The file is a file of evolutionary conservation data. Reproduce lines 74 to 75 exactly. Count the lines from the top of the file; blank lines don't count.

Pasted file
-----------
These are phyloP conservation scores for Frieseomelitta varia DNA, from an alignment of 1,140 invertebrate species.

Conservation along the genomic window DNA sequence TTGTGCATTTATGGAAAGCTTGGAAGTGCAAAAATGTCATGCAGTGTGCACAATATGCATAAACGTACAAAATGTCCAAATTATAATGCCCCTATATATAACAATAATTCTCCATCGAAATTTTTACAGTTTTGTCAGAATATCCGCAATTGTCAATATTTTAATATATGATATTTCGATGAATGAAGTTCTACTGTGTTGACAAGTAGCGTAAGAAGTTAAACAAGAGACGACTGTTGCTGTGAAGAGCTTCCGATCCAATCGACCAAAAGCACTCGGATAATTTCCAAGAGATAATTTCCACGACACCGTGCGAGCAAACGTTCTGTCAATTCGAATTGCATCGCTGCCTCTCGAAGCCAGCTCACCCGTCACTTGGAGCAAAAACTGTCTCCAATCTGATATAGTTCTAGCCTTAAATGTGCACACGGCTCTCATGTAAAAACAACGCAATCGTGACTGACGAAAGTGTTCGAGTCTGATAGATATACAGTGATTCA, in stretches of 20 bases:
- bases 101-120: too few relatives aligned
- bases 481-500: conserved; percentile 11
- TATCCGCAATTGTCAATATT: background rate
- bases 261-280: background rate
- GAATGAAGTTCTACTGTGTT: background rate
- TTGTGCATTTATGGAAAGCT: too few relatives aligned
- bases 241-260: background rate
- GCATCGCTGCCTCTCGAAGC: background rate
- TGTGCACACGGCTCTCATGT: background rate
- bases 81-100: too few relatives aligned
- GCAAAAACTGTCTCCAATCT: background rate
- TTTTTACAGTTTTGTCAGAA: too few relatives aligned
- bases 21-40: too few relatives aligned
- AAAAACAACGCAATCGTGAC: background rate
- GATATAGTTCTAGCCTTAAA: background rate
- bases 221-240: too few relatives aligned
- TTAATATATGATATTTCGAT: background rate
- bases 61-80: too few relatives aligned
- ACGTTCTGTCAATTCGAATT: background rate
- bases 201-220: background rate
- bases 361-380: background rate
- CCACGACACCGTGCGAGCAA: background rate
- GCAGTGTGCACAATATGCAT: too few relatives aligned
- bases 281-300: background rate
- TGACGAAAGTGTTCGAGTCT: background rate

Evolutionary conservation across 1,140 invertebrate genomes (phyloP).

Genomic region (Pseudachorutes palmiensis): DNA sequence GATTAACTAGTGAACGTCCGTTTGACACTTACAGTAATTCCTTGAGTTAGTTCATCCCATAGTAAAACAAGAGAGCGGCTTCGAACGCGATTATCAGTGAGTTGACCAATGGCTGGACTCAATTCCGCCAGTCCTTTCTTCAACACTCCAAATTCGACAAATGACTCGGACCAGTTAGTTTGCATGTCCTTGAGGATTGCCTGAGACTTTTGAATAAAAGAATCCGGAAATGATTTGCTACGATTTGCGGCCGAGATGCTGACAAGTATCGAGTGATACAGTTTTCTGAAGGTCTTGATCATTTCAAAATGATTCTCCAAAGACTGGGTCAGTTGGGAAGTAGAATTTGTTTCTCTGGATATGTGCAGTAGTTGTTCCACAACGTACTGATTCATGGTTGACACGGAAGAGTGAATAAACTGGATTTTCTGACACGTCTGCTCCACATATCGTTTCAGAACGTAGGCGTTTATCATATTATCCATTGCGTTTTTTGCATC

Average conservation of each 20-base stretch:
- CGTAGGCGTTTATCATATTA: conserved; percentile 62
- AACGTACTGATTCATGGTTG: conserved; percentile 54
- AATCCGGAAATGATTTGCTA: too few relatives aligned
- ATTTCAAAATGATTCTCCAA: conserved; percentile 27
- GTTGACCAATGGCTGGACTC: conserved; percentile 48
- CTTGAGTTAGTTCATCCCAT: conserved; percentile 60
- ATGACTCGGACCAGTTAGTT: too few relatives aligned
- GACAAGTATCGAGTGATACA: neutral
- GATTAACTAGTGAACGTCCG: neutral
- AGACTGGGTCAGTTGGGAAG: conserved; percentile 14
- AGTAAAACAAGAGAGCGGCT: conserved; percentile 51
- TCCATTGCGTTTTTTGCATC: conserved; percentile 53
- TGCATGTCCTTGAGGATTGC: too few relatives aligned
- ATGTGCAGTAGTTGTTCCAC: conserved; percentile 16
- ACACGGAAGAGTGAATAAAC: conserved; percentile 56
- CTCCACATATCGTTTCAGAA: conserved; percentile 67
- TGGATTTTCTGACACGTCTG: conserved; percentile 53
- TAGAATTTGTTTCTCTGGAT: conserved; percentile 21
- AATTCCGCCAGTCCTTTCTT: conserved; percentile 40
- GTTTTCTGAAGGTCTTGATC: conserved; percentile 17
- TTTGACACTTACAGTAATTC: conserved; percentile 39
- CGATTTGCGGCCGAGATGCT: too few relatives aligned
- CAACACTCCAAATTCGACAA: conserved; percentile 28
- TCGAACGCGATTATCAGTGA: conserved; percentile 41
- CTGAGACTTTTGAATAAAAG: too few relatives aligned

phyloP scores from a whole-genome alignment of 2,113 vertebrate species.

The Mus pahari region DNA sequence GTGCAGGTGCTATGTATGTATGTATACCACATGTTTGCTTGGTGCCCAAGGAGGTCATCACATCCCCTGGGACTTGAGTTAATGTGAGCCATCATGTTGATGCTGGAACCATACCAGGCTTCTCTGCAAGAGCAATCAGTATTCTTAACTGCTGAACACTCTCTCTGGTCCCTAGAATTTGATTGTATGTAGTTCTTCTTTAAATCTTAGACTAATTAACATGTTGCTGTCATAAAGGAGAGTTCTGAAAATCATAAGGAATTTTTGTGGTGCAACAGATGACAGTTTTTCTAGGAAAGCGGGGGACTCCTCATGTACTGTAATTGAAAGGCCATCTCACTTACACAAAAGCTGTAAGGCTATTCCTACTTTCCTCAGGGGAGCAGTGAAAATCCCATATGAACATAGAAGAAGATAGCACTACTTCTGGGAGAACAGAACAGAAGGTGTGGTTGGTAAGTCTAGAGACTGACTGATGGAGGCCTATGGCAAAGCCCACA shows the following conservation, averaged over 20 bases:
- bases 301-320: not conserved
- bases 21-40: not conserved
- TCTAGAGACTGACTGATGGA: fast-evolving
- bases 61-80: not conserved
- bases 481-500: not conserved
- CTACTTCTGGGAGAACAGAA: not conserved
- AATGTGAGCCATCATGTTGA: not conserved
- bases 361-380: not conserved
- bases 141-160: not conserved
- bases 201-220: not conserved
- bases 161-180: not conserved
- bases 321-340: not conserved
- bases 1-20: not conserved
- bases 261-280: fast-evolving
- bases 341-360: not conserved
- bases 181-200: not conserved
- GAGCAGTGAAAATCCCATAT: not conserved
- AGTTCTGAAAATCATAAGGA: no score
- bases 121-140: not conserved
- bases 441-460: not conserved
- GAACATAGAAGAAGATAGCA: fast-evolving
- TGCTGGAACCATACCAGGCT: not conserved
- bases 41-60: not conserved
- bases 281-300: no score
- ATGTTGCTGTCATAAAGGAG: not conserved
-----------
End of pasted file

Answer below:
- GAGCAGTGAAAATCCCATAT: not conserved
- AGTTCTGAAAATCATAAGGA: no score